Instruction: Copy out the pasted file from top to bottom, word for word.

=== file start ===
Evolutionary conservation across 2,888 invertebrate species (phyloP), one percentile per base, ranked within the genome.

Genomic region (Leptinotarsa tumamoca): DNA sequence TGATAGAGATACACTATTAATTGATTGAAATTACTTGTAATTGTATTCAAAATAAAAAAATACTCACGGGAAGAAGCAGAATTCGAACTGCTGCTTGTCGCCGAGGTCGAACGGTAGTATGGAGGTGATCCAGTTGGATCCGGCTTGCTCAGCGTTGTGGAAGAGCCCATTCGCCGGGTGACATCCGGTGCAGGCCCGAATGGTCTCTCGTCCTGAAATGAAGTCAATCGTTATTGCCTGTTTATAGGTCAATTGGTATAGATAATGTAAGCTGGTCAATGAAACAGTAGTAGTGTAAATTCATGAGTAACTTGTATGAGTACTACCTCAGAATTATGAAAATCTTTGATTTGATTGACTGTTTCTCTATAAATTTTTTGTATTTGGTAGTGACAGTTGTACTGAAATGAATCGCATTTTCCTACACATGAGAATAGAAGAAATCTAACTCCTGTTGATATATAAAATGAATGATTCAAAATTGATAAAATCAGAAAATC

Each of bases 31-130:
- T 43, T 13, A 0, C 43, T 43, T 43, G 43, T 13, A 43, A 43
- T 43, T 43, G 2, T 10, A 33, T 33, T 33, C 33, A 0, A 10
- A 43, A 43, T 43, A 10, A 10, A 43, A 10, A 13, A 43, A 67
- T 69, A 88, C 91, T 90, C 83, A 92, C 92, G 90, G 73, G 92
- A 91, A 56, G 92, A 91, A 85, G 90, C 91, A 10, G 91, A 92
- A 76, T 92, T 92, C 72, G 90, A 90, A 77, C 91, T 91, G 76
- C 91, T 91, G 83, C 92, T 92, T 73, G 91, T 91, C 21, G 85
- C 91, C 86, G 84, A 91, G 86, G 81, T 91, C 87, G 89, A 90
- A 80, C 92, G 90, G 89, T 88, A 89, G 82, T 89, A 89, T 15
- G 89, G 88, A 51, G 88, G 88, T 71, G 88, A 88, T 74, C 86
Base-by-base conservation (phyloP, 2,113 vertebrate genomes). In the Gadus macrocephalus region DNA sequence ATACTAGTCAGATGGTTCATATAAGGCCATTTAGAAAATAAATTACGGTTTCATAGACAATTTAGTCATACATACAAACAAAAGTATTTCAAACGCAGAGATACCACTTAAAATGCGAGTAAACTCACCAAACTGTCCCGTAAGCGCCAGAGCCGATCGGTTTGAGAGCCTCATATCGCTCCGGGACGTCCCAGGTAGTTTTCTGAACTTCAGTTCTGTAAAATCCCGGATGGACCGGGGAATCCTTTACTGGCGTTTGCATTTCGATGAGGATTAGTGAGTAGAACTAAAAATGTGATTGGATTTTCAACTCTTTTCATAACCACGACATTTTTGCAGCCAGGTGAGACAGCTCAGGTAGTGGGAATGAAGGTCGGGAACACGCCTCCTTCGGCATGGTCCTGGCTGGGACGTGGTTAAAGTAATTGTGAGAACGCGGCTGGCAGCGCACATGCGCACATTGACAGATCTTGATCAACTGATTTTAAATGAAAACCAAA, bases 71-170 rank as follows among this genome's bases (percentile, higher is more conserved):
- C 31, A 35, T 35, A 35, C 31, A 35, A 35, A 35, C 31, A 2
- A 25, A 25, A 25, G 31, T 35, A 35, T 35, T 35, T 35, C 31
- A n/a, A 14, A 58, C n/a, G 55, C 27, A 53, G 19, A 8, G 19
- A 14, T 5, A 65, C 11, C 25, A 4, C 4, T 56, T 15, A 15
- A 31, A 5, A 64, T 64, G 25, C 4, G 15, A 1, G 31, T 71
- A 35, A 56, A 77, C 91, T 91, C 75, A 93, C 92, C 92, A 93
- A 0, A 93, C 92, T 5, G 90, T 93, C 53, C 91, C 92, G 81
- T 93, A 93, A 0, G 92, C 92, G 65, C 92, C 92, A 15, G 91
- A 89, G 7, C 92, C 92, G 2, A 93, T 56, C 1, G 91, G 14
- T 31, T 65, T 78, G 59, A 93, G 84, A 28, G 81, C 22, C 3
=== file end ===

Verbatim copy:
Evolutionary conservation across 2,888 invertebrate species (phyloP), one percentile per base, ranked within the genome.

Genomic region (Leptinotarsa tumamoca): DNA sequence TGATAGAGATACACTATTAATTGATTGAAATTACTTGTAATTGTATTCAAAATAAAAAAATACTCACGGGAAGAAGCAGAATTCGAACTGCTGCTTGTCGCCGAGGTCGAACGGTAGTATGGAGGTGATCCAGTTGGATCCGGCTTGCTCAGCGTTGTGGAAGAGCCCATTCGCCGGGTGACATCCGGTGCAGGCCCGAATGGTCTCTCGTCCTGAAATGAAGTCAATCGTTATTGCCTGTTTATAGGTCAATTGGTATAGATAATGTAAGCTGGTCAATGAAACAGTAGTAGTGTAAATTCATGAGTAACTTGTATGAGTACTACCTCAGAATTATGAAAATCTTTGATTTGATTGACTGTTTCTCTATAAATTTTTTGTATTTGGTAGTGACAGTTGTACTGAAATGAATCGCATTTTCCTACACATGAGAATAGAAGAAATCTAACTCCTGTTGATATATAAAATGAATGATTCAAAATTGATAAAATCAGAAAATC

Each of bases 31-130:
- T 43, T 13, A 0, C 43, T 43, T 43, G 43, T 13, A 43, A 43
- T 43, T 43, G 2, T 10, A 33, T 33, T 33, C 33, A 0, A 10
- A 43, A 43, T 43, A 10, A 10, A 43, A 10, A 13, A 43, A 67
- T 69, A 88, C 91, T 90, C 83, A 92, C 92, G 90, G 73, G 92
- A 91, A 56, G 92, A 91, A 85, G 90, C 91, A 10, G 91, A 92
- A 76, T 92, T 92, C 72, G 90, A 90, A 77, C 91, T 91, G 76
- C 91, T 91, G 83, C 92, T 92, T 73, G 91, T 91, C 21, G 85
- C 91, C 86, G 84, A 91, G 86, G 81, T 91, C 87, G 89, A 90
- A 80, C 92, G 90, G 89, T 88, A 89, G 82, T 89, A 89, T 15
- G 89, G 88, A 51, G 88, G 88, T 71, G 88, A 88, T 74, C 86
Base-by-base conservation (phyloP, 2,113 vertebrate genomes). In the Gadus macrocephalus region DNA sequence ATACTAGTCAGATGGTTCATATAAGGCCATTTAGAAAATAAATTACGGTTTCATAGACAATTTAGTCATACATACAAACAAAAGTATTTCAAACGCAGAGATACCACTTAAAATGCGAGTAAACTCACCAAACTGTCCCGTAAGCGCCAGAGCCGATCGGTTTGAGAGCCTCATATCGCTCCGGGACGTCCCAGGTAGTTTTCTGAACTTCAGTTCTGTAAAATCCCGGATGGACCGGGGAATCCTTTACTGGCGTTTGCATTTCGATGAGGATTAGTGAGTAGAACTAAAAATGTGATTGGATTTTCAACTCTTTTCATAACCACGACATTTTTGCAGCCAGGTGAGACAGCTCAGGTAGTGGGAATGAAGGTCGGGAACACGCCTCCTTCGGCATGGTCCTGGCTGGGACGTGGTTAAAGTAATTGTGAGAACGCGGCTGGCAGCGCACATGCGCACATTGACAGATCTTGATCAACTGATTTTAAATGAAAACCAAA, bases 71-170 rank as follows among this genome's bases (percentile, higher is more conserved):
- C 31, A 35, T 35, A 35, C 31, A 35, A 35, A 35, C 31, A 2
- A 25, A 25, A 25, G 31, T 35, A 35, T 35, T 35, T 35, C 31
- A n/a, A 14, A 58, C n/a, G 55, C 27, A 53, G 19, A 8, G 19
- A 14, T 5, A 65, C 11, C 25, A 4, C 4, T 56, T 15, A 15
- A 31, A 5, A 64, T 64, G 25, C 4, G 15, A 1, G 31, T 71
- A 35, A 56, A 77, C 91, T 91, C 75, A 93, C 92, C 92, A 93
- A 0, A 93, C 92, T 5, G 90, T 93, C 53, C 91, C 92, G 81
- T 93, A 93, A 0, G 92, C 92, G 65, C 92, C 92, A 15, G 91
- A 89, G 7, C 92, C 92, G 2, A 93, T 56, C 1, G 91, G 14
- T 31, T 65, T 78, G 59, A 93, G 84, A 28, G 81, C 22, C 3